The challenges faced by Collectif d’Art-d’Art in terms of travel logistics and administrative obstacles are indicative of those faced by organisations trying to work across borders in Southern Africa. Visas are difficult and slow to obtain, travel is expensive, and authorities extract tariffs at every opportunity. The cumulative effect can feel punitive, as Michael recalled: “Having a Congolese passport was a sin. We were put aside, we were even insulted and in the end we were paying taxes that do not exist. We claimed the receipts for these taxes, they threatened us with expulsion. In short, we have been segregated because we are simply Congolese.”

“These links we have today with Lusaka have not only influenced our work but our whole life.”

These trials and tribulations informed the next stage of the collaboration. In December 2019 Michael and Christiana reconnected with Taonga for a production residency at Waza in Lubumbashi to work on their new piece Overstaying. “We will work on the notion of psycho-physical overcoming,” Michael explained at the time. “We will work on a language that goes beyond the languages inherited from colonisation, as this is the first frontier to cross. We will then test our bodies as in a ritual of atonement of the Ba Ngunza of Congo, to elucidate from our bodies and minds some ideas that distil the humanity of being African and thus help Christiana to heal herself from the physical and mental abuse she suffered during her arrest. The performance will be subversive, because it aims at the liberation of psycho-physical borders that are in excess of their presence in the bodies and minds of many of our contemporaries.” The work was developed in both French and English, and included a series of conversations interspersed with performative moments.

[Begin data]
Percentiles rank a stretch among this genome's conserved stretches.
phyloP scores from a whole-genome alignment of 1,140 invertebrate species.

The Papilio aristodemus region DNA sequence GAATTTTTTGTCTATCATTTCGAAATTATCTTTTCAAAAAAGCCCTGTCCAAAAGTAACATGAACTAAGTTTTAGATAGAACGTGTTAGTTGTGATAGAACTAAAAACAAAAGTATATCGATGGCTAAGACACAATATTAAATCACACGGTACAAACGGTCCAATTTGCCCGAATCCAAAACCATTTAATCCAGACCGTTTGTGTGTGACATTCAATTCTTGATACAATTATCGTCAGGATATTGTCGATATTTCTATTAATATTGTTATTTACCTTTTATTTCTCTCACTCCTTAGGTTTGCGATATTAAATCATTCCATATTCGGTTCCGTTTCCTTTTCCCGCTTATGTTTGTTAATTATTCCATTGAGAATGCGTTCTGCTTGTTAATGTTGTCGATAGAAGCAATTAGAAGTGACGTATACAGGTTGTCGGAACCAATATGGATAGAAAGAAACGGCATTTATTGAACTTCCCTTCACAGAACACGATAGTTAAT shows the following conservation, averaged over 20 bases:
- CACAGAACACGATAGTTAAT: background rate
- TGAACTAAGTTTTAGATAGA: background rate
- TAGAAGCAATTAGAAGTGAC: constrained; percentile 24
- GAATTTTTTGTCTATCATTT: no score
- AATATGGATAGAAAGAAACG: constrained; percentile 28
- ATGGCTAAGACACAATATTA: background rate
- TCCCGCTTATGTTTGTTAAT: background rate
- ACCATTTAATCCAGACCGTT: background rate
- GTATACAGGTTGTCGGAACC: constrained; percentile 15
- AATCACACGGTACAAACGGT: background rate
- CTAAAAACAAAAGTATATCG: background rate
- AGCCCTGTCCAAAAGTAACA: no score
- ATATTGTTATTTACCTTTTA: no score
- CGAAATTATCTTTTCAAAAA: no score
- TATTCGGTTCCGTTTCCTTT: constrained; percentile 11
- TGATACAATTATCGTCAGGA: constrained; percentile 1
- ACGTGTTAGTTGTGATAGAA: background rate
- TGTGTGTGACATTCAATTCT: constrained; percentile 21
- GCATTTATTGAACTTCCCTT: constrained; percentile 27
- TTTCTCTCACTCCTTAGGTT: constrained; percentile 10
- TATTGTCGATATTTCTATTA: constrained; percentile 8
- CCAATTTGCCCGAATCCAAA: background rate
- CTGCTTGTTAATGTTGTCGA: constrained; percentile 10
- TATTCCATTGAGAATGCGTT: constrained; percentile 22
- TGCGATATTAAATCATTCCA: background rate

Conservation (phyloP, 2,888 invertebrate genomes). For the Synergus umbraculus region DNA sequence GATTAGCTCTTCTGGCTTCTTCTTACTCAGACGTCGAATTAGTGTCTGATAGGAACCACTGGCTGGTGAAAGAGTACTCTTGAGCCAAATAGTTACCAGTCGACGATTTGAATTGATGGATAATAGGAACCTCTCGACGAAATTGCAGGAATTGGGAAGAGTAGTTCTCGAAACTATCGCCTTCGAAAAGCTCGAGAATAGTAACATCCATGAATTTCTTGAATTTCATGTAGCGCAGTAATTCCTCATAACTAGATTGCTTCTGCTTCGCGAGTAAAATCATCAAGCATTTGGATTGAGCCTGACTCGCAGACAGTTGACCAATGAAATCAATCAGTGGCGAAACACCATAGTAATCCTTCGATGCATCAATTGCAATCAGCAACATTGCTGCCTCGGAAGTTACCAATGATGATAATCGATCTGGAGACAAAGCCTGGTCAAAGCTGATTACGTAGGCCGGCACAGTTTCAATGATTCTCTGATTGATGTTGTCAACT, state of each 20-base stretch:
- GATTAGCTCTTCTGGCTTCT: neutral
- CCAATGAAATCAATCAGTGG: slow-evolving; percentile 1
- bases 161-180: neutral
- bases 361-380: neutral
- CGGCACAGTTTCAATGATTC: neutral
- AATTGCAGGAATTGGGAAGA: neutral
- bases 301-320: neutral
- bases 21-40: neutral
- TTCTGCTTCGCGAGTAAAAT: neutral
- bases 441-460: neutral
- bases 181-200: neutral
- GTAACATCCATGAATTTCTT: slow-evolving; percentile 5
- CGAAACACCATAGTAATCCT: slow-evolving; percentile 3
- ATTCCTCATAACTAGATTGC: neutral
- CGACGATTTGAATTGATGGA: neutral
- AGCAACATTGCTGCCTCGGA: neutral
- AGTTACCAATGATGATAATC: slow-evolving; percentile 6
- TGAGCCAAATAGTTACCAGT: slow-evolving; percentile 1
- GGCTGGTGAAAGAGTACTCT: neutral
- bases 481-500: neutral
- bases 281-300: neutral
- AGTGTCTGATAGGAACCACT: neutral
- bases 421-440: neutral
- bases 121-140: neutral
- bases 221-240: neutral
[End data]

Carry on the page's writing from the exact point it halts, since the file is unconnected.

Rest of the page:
While the SDC funding supported organisational development and the creation and presentation of new artistic work, the lasting impact for Collectif d’Art-d’Art and the project collaborators will be the human connections that were established and have become their own loci of creative learning and expression. As Michael reflects, “I believe that the objective of our project is more than achieved. The lasting impact will be the circulation of works produced in the region, the impulse to create new projects, and the common commitment to continue the dialogue between Modzi arts and the Art-d’Art Collective. We have produced new works, but the aim was also and above all to consolidate the collaboration between the Art Collective, Modzi Arts and the Waza Art Centre. Inviting Modzi Arts to Kinshasa allowed Taonga and her team to see where our word, our energy, our anger, our fight, our commitment to art comes from. These links we have today with Lusaka have not only influenced our work but our whole life. It is beyond artistic sharing. It’s clear that with these wonderful people we will move forward.”